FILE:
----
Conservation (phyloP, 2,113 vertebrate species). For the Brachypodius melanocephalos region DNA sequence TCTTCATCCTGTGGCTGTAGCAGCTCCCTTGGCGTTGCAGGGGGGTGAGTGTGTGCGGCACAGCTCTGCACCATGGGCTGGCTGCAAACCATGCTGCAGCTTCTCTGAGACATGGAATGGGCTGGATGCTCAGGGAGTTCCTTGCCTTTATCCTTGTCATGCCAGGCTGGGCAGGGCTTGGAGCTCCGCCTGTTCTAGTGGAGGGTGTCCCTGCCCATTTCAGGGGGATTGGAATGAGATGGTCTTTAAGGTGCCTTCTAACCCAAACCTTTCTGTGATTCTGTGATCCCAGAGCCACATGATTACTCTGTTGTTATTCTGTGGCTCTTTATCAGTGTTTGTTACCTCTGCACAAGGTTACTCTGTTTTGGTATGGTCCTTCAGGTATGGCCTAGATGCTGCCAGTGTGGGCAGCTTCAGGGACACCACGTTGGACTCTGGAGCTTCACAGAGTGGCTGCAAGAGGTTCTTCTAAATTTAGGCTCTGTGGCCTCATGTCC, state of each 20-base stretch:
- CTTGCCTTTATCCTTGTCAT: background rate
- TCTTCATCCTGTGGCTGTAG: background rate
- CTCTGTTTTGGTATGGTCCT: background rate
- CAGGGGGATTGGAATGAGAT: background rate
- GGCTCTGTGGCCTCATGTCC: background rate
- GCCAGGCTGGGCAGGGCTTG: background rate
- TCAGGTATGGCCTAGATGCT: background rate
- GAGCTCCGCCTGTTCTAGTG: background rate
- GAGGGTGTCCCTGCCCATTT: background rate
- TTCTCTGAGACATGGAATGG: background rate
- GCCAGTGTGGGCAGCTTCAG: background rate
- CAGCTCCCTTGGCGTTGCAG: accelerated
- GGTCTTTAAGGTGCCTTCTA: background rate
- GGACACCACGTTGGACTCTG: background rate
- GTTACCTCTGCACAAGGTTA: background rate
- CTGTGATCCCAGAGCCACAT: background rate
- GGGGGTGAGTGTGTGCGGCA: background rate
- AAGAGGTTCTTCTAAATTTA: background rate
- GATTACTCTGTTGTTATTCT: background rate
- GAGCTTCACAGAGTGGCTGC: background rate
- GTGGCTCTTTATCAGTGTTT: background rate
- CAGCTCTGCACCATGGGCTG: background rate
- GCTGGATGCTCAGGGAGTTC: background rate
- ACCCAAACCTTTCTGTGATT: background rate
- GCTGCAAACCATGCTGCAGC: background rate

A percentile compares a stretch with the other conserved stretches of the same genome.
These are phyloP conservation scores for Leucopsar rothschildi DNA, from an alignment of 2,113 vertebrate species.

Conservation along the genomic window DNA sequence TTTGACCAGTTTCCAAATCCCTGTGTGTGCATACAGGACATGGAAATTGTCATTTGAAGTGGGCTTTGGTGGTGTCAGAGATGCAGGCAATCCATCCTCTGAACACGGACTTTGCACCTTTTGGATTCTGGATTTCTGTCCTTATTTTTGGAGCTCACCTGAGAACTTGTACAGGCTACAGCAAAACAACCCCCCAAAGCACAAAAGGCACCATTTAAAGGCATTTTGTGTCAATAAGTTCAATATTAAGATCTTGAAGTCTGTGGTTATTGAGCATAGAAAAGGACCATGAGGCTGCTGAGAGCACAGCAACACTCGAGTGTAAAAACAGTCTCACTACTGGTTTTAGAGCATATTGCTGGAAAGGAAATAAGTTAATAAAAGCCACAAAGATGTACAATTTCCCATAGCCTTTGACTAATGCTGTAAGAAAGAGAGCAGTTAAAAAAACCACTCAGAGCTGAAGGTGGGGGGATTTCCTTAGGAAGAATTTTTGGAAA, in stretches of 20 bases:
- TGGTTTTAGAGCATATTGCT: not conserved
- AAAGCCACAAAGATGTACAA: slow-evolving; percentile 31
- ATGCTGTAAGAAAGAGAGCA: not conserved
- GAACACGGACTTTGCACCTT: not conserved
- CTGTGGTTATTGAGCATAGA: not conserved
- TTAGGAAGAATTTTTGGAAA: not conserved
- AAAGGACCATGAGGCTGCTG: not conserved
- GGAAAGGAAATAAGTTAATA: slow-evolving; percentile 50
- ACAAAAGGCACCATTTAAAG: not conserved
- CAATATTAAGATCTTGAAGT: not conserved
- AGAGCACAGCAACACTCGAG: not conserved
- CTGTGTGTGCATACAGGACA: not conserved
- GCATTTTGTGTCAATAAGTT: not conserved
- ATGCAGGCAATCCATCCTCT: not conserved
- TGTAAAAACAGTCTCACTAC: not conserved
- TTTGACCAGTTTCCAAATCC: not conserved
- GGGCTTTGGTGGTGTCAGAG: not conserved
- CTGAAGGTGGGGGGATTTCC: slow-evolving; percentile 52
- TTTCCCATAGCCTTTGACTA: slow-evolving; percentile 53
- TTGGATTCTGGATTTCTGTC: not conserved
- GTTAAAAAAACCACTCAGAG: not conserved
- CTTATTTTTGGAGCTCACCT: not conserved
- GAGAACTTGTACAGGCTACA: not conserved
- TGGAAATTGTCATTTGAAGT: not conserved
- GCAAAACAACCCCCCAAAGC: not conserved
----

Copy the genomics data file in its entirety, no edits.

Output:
Conservation (phyloP, 2,113 vertebrate species). For the Brachypodius melanocephalos region DNA sequence TCTTCATCCTGTGGCTGTAGCAGCTCCCTTGGCGTTGCAGGGGGGTGAGTGTGTGCGGCACAGCTCTGCACCATGGGCTGGCTGCAAACCATGCTGCAGCTTCTCTGAGACATGGAATGGGCTGGATGCTCAGGGAGTTCCTTGCCTTTATCCTTGTCATGCCAGGCTGGGCAGGGCTTGGAGCTCCGCCTGTTCTAGTGGAGGGTGTCCCTGCCCATTTCAGGGGGATTGGAATGAGATGGTCTTTAAGGTGCCTTCTAACCCAAACCTTTCTGTGATTCTGTGATCCCAGAGCCACATGATTACTCTGTTGTTATTCTGTGGCTCTTTATCAGTGTTTGTTACCTCTGCACAAGGTTACTCTGTTTTGGTATGGTCCTTCAGGTATGGCCTAGATGCTGCCAGTGTGGGCAGCTTCAGGGACACCACGTTGGACTCTGGAGCTTCACAGAGTGGCTGCAAGAGGTTCTTCTAAATTTAGGCTCTGTGGCCTCATGTCC, state of each 20-base stretch:
- CTTGCCTTTATCCTTGTCAT: background rate
- TCTTCATCCTGTGGCTGTAG: background rate
- CTCTGTTTTGGTATGGTCCT: background rate
- CAGGGGGATTGGAATGAGAT: background rate
- GGCTCTGTGGCCTCATGTCC: background rate
- GCCAGGCTGGGCAGGGCTTG: background rate
- TCAGGTATGGCCTAGATGCT: background rate
- GAGCTCCGCCTGTTCTAGTG: background rate
- GAGGGTGTCCCTGCCCATTT: background rate
- TTCTCTGAGACATGGAATGG: background rate
- GCCAGTGTGGGCAGCTTCAG: background rate
- CAGCTCCCTTGGCGTTGCAG: accelerated
- GGTCTTTAAGGTGCCTTCTA: background rate
- GGACACCACGTTGGACTCTG: background rate
- GTTACCTCTGCACAAGGTTA: background rate
- CTGTGATCCCAGAGCCACAT: background rate
- GGGGGTGAGTGTGTGCGGCA: background rate
- AAGAGGTTCTTCTAAATTTA: background rate
- GATTACTCTGTTGTTATTCT: background rate
- GAGCTTCACAGAGTGGCTGC: background rate
- GTGGCTCTTTATCAGTGTTT: background rate
- CAGCTCTGCACCATGGGCTG: background rate
- GCTGGATGCTCAGGGAGTTC: background rate
- ACCCAAACCTTTCTGTGATT: background rate
- GCTGCAAACCATGCTGCAGC: background rate

A percentile compares a stretch with the other conserved stretches of the same genome.
These are phyloP conservation scores for Leucopsar rothschildi DNA, from an alignment of 2,113 vertebrate species.

Conservation along the genomic window DNA sequence TTTGACCAGTTTCCAAATCCCTGTGTGTGCATACAGGACATGGAAATTGTCATTTGAAGTGGGCTTTGGTGGTGTCAGAGATGCAGGCAATCCATCCTCTGAACACGGACTTTGCACCTTTTGGATTCTGGATTTCTGTCCTTATTTTTGGAGCTCACCTGAGAACTTGTACAGGCTACAGCAAAACAACCCCCCAAAGCACAAAAGGCACCATTTAAAGGCATTTTGTGTCAATAAGTTCAATATTAAGATCTTGAAGTCTGTGGTTATTGAGCATAGAAAAGGACCATGAGGCTGCTGAGAGCACAGCAACACTCGAGTGTAAAAACAGTCTCACTACTGGTTTTAGAGCATATTGCTGGAAAGGAAATAAGTTAATAAAAGCCACAAAGATGTACAATTTCCCATAGCCTTTGACTAATGCTGTAAGAAAGAGAGCAGTTAAAAAAACCACTCAGAGCTGAAGGTGGGGGGATTTCCTTAGGAAGAATTTTTGGAAA, in stretches of 20 bases:
- TGGTTTTAGAGCATATTGCT: not conserved
- AAAGCCACAAAGATGTACAA: slow-evolving; percentile 31
- ATGCTGTAAGAAAGAGAGCA: not conserved
- GAACACGGACTTTGCACCTT: not conserved
- CTGTGGTTATTGAGCATAGA: not conserved
- TTAGGAAGAATTTTTGGAAA: not conserved
- AAAGGACCATGAGGCTGCTG: not conserved
- GGAAAGGAAATAAGTTAATA: slow-evolving; percentile 50
- ACAAAAGGCACCATTTAAAG: not conserved
- CAATATTAAGATCTTGAAGT: not conserved
- AGAGCACAGCAACACTCGAG: not conserved
- CTGTGTGTGCATACAGGACA: not conserved
- GCATTTTGTGTCAATAAGTT: not conserved
- ATGCAGGCAATCCATCCTCT: not conserved
- TGTAAAAACAGTCTCACTAC: not conserved
- TTTGACCAGTTTCCAAATCC: not conserved
- GGGCTTTGGTGGTGTCAGAG: not conserved
- CTGAAGGTGGGGGGATTTCC: slow-evolving; percentile 52
- TTTCCCATAGCCTTTGACTA: slow-evolving; percentile 53
- TTGGATTCTGGATTTCTGTC: not conserved
- GTTAAAAAAACCACTCAGAG: not conserved
- CTTATTTTTGGAGCTCACCT: not conserved
- GAGAACTTGTACAGGCTACA: not conserved
- TGGAAATTGTCATTTGAAGT: not conserved
- GCAAAACAACCCCCCAAAGC: not conserved